Here’s a look at what the critics had to say:
Amy Nicholson at The New York Times thought the film was a bit uneven but was impressed with the animation:
The film’s mix of tones is as wild as its setting. In one moment, the story insightfully explores the emotional turbulence of characters who feel pressured to pretend that everything is under control even as they suspect they’re hurtling toward catastrophe; in another, an over-caffeinated whale (Judy Greer) squeals “Yaaaaas!” It’s one part doom cloud, one part squirting prank flower — an uneasy balance that’s united only by stunning visuals which sweep the audience along even when the gags stumble.
In his review in the Guardian, Benjamin Lee said:
The strangeness of the plot gives the film the breathless quality of a fever dream, which can feel a little too jolting and scattershot at times, and is made that much more surreal by the parade of unlikely celebrity voices that crop up throughout. As well as the aforementioned, we also get Dianne Wiest as a rhinoceros, Alan Cumming as a crocodile, Jackie Earle Haley as a tarsier, and Leighton Meester as a tiger (it all makes for unintentionally effective stoner viewing). While the plot can often feel repetitive and at its worst shambolic, the inventive storybook-comes-to-life 2D animation keeps us immersed, gliding us through an unusual and thoughtfully structured world.
Guy Lodge at Variety appreciated that these types of films for kids are out there as an alternative to the big studio fare that often gets more attention:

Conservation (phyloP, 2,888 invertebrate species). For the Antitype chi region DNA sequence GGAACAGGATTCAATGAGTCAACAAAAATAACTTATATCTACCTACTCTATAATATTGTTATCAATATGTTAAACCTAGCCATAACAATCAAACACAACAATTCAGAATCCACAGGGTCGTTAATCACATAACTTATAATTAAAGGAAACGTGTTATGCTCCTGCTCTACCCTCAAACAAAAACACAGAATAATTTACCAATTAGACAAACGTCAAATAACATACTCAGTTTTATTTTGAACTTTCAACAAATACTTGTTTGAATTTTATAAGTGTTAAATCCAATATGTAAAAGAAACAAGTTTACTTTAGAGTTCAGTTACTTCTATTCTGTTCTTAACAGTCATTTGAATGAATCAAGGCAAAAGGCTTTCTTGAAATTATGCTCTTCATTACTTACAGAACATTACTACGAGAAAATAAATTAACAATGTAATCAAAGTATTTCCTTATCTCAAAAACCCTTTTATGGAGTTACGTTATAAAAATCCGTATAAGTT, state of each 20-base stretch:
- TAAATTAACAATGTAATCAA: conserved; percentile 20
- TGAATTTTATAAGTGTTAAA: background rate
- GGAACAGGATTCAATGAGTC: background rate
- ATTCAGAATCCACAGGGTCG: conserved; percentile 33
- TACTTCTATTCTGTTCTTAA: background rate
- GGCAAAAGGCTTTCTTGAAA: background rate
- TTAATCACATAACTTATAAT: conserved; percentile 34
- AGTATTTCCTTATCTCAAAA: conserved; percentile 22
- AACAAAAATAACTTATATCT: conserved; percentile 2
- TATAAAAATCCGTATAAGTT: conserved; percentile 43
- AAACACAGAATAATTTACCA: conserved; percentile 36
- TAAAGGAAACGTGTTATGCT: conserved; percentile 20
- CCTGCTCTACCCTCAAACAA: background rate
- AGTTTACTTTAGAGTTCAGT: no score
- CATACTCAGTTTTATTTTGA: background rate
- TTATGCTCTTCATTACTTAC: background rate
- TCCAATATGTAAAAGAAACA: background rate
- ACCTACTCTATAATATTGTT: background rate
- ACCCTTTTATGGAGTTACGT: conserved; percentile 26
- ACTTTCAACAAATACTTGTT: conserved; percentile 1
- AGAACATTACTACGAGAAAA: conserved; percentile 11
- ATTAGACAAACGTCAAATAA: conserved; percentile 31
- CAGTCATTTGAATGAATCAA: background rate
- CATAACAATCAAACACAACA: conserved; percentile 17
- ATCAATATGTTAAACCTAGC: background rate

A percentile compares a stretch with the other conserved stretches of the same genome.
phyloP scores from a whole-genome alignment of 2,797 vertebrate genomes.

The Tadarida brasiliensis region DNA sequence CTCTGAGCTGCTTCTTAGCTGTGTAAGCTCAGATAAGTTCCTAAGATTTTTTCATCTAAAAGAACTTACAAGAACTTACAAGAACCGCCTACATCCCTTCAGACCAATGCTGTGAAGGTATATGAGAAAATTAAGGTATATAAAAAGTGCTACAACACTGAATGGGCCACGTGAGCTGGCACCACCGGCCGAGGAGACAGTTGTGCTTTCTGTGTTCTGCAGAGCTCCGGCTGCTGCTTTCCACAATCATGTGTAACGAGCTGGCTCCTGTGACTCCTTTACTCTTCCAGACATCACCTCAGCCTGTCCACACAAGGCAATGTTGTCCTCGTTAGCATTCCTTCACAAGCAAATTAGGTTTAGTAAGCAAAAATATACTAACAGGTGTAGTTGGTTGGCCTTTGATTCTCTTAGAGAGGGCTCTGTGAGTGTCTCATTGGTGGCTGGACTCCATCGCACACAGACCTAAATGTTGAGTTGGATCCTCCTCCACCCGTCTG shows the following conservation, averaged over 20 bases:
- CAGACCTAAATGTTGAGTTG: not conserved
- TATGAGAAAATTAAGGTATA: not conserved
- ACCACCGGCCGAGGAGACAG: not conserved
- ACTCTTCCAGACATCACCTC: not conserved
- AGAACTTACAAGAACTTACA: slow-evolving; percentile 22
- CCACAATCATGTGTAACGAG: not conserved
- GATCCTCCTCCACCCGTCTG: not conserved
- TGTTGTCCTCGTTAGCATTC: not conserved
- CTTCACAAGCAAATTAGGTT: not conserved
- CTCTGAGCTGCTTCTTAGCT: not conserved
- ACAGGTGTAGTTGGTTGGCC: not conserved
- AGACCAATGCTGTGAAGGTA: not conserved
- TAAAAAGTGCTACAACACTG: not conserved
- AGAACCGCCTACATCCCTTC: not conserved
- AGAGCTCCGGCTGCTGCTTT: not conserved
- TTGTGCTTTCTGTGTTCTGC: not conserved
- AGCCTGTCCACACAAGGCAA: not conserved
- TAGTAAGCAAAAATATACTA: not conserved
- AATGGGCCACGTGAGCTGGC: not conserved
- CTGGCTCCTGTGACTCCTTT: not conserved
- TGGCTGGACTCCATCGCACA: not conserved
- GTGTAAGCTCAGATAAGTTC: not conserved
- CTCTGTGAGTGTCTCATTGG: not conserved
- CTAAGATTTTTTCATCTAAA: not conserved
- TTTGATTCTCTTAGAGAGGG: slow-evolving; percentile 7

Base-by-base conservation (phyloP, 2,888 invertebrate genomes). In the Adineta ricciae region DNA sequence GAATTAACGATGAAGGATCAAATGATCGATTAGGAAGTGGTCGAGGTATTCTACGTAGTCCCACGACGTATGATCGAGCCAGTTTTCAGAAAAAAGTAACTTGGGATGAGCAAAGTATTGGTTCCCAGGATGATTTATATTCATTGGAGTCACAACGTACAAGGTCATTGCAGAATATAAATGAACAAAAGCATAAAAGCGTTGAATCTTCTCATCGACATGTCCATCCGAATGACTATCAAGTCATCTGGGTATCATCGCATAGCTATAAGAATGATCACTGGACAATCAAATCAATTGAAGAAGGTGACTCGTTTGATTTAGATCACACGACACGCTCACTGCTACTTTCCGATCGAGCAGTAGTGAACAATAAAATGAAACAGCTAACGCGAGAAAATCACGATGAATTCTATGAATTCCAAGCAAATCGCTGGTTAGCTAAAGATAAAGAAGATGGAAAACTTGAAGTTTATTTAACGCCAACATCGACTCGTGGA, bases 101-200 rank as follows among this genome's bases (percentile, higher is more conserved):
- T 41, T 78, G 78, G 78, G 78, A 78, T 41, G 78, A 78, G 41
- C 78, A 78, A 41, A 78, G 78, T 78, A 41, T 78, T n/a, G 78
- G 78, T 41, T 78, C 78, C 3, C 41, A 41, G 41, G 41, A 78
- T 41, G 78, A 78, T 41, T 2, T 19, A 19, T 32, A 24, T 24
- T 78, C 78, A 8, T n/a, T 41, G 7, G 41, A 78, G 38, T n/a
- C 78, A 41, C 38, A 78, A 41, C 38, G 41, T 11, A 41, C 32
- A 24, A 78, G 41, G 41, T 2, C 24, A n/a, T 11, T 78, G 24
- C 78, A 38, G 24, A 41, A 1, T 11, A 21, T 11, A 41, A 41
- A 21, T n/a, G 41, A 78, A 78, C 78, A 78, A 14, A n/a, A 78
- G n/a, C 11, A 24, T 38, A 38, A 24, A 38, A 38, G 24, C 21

Their first collaboration with Netflix, the studio’s latest — premiering at the London Film Festival, and slated for a global release on November 11 — dials back a little on the latter’s mythic complexity, but at no cost to their usual charm. Expressly targeting very young children, and mellow but never dull in its unhurried telling and picture-book aesthetic, it’s a pleasing corrective to the slick, high-concept freneticism of sundry Disneys and Pixars — even as it pinches screenwriter Meg LeFauve (Inside Out, The Good Dinosaur) from their ranks.
Callie Petch at Little White Lies assuaged any fears that Cartoon Saloon could stray from the things that make it such a unique studio just because they’re working with a mainstream platform:
In this respect, and in the more whimsical tone overall to the picture (there are even a pair of honest-to-God fart jokes), this is the most explicitly child-aimed Cartoon Saloon film yet. The all-star celebrity voice cast and screenplay by Pixar veteran Meg LeFauve, mean it’s tempting to wonder whether the tendrils of their new Netflix distributor have taken hold of such a singular studio. Such fears are misplaced. Director Nora Twomey still displays a strong grasp of restraint in the setpieces, and specific focus on character work above all else that other creators in this field could do with being reminded of.
And David Rooney at The Hollywood Reporter said that while this may be a low point in the Cartoon Saloon catalog for adult viewers, kids should love it:
While Cartoon Saloon’s previous features have been distinguished by the folkloric, mythic, and ethnographic foundations of their stories, My Father’s Dragon will feel more generic to adult viewers. But kids should respond warmly to the odyssey of Elmer and Boris as they journey across the island and face their fears, looking for answers to help the dragon find his fire and stop the animals’ home from sinking.